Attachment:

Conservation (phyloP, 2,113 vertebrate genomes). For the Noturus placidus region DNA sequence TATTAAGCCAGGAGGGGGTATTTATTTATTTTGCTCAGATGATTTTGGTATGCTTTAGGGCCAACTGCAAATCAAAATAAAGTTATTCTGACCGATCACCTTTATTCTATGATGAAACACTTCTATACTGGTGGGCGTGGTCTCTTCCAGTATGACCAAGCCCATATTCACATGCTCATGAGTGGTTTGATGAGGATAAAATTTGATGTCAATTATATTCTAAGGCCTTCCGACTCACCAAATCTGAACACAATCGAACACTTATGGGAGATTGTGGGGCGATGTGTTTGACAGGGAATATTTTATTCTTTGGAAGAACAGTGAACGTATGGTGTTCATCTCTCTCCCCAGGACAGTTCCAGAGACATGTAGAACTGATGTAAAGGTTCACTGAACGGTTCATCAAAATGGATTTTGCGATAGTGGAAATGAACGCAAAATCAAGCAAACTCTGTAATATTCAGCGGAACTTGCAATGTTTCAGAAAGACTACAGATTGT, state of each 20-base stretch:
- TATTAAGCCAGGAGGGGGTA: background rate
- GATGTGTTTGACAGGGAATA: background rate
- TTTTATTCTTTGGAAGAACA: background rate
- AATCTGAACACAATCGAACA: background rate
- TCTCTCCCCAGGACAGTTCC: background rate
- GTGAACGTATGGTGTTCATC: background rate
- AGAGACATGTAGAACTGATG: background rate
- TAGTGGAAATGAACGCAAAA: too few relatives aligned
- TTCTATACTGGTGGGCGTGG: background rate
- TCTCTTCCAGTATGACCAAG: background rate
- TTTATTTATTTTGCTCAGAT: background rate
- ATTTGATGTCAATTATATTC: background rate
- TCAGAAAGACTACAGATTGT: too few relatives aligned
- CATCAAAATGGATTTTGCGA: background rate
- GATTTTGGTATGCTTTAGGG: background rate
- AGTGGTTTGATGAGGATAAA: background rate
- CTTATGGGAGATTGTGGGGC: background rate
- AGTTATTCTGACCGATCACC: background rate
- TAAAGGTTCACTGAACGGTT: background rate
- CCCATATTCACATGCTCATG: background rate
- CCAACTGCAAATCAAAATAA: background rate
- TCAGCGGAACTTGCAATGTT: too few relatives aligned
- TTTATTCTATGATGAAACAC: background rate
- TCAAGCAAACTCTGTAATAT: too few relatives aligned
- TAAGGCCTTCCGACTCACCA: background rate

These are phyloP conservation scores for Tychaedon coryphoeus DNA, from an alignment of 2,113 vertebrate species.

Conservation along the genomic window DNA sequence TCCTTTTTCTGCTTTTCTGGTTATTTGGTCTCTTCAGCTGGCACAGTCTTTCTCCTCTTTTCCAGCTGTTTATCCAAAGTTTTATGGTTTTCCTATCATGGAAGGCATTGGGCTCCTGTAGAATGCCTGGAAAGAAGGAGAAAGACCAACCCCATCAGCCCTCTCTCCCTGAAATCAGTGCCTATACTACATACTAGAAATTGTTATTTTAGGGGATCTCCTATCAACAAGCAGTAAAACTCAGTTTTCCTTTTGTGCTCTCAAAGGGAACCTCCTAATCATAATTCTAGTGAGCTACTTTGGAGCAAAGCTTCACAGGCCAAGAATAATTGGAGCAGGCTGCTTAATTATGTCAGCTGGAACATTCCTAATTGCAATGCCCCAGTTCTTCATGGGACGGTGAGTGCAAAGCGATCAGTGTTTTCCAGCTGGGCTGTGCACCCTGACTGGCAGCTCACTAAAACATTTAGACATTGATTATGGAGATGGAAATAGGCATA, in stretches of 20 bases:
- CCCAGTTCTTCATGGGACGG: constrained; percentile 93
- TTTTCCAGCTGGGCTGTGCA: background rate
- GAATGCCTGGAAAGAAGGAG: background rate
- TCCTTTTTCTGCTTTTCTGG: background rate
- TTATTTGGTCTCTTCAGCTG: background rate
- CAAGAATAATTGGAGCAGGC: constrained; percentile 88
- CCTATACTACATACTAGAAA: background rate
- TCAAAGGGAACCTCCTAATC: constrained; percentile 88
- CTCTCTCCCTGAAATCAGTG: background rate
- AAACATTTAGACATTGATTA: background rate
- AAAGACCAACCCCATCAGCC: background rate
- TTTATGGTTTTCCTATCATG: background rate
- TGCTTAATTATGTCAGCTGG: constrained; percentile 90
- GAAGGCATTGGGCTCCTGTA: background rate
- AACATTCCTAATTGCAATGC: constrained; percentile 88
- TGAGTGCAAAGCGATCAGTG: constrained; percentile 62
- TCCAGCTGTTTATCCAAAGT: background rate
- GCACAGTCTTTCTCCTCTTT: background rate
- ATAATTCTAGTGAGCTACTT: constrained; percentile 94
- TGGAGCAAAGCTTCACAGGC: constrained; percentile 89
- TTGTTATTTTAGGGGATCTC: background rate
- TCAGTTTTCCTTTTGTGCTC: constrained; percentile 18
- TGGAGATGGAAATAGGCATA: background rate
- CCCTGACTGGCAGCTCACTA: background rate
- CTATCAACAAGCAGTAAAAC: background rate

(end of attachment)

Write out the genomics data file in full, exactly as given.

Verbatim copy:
Conservation (phyloP, 2,113 vertebrate genomes). For the Noturus placidus region DNA sequence TATTAAGCCAGGAGGGGGTATTTATTTATTTTGCTCAGATGATTTTGGTATGCTTTAGGGCCAACTGCAAATCAAAATAAAGTTATTCTGACCGATCACCTTTATTCTATGATGAAACACTTCTATACTGGTGGGCGTGGTCTCTTCCAGTATGACCAAGCCCATATTCACATGCTCATGAGTGGTTTGATGAGGATAAAATTTGATGTCAATTATATTCTAAGGCCTTCCGACTCACCAAATCTGAACACAATCGAACACTTATGGGAGATTGTGGGGCGATGTGTTTGACAGGGAATATTTTATTCTTTGGAAGAACAGTGAACGTATGGTGTTCATCTCTCTCCCCAGGACAGTTCCAGAGACATGTAGAACTGATGTAAAGGTTCACTGAACGGTTCATCAAAATGGATTTTGCGATAGTGGAAATGAACGCAAAATCAAGCAAACTCTGTAATATTCAGCGGAACTTGCAATGTTTCAGAAAGACTACAGATTGT, state of each 20-base stretch:
- TATTAAGCCAGGAGGGGGTA: background rate
- GATGTGTTTGACAGGGAATA: background rate
- TTTTATTCTTTGGAAGAACA: background rate
- AATCTGAACACAATCGAACA: background rate
- TCTCTCCCCAGGACAGTTCC: background rate
- GTGAACGTATGGTGTTCATC: background rate
- AGAGACATGTAGAACTGATG: background rate
- TAGTGGAAATGAACGCAAAA: too few relatives aligned
- TTCTATACTGGTGGGCGTGG: background rate
- TCTCTTCCAGTATGACCAAG: background rate
- TTTATTTATTTTGCTCAGAT: background rate
- ATTTGATGTCAATTATATTC: background rate
- TCAGAAAGACTACAGATTGT: too few relatives aligned
- CATCAAAATGGATTTTGCGA: background rate
- GATTTTGGTATGCTTTAGGG: background rate
- AGTGGTTTGATGAGGATAAA: background rate
- CTTATGGGAGATTGTGGGGC: background rate
- AGTTATTCTGACCGATCACC: background rate
- TAAAGGTTCACTGAACGGTT: background rate
- CCCATATTCACATGCTCATG: background rate
- CCAACTGCAAATCAAAATAA: background rate
- TCAGCGGAACTTGCAATGTT: too few relatives aligned
- TTTATTCTATGATGAAACAC: background rate
- TCAAGCAAACTCTGTAATAT: too few relatives aligned
- TAAGGCCTTCCGACTCACCA: background rate

These are phyloP conservation scores for Tychaedon coryphoeus DNA, from an alignment of 2,113 vertebrate species.

Conservation along the genomic window DNA sequence TCCTTTTTCTGCTTTTCTGGTTATTTGGTCTCTTCAGCTGGCACAGTCTTTCTCCTCTTTTCCAGCTGTTTATCCAAAGTTTTATGGTTTTCCTATCATGGAAGGCATTGGGCTCCTGTAGAATGCCTGGAAAGAAGGAGAAAGACCAACCCCATCAGCCCTCTCTCCCTGAAATCAGTGCCTATACTACATACTAGAAATTGTTATTTTAGGGGATCTCCTATCAACAAGCAGTAAAACTCAGTTTTCCTTTTGTGCTCTCAAAGGGAACCTCCTAATCATAATTCTAGTGAGCTACTTTGGAGCAAAGCTTCACAGGCCAAGAATAATTGGAGCAGGCTGCTTAATTATGTCAGCTGGAACATTCCTAATTGCAATGCCCCAGTTCTTCATGGGACGGTGAGTGCAAAGCGATCAGTGTTTTCCAGCTGGGCTGTGCACCCTGACTGGCAGCTCACTAAAACATTTAGACATTGATTATGGAGATGGAAATAGGCATA, in stretches of 20 bases:
- CCCAGTTCTTCATGGGACGG: constrained; percentile 93
- TTTTCCAGCTGGGCTGTGCA: background rate
- GAATGCCTGGAAAGAAGGAG: background rate
- TCCTTTTTCTGCTTTTCTGG: background rate
- TTATTTGGTCTCTTCAGCTG: background rate
- CAAGAATAATTGGAGCAGGC: constrained; percentile 88
- CCTATACTACATACTAGAAA: background rate
- TCAAAGGGAACCTCCTAATC: constrained; percentile 88
- CTCTCTCCCTGAAATCAGTG: background rate
- AAACATTTAGACATTGATTA: background rate
- AAAGACCAACCCCATCAGCC: background rate
- TTTATGGTTTTCCTATCATG: background rate
- TGCTTAATTATGTCAGCTGG: constrained; percentile 90
- GAAGGCATTGGGCTCCTGTA: background rate
- AACATTCCTAATTGCAATGC: constrained; percentile 88
- TGAGTGCAAAGCGATCAGTG: constrained; percentile 62
- TCCAGCTGTTTATCCAAAGT: background rate
- GCACAGTCTTTCTCCTCTTT: background rate
- ATAATTCTAGTGAGCTACTT: constrained; percentile 94
- TGGAGCAAAGCTTCACAGGC: constrained; percentile 89
- TTGTTATTTTAGGGGATCTC: background rate
- TCAGTTTTCCTTTTGTGCTC: constrained; percentile 18
- TGGAGATGGAAATAGGCATA: background rate
- CCCTGACTGGCAGCTCACTA: background rate
- CTATCAACAAGCAGTAAAAC: background rate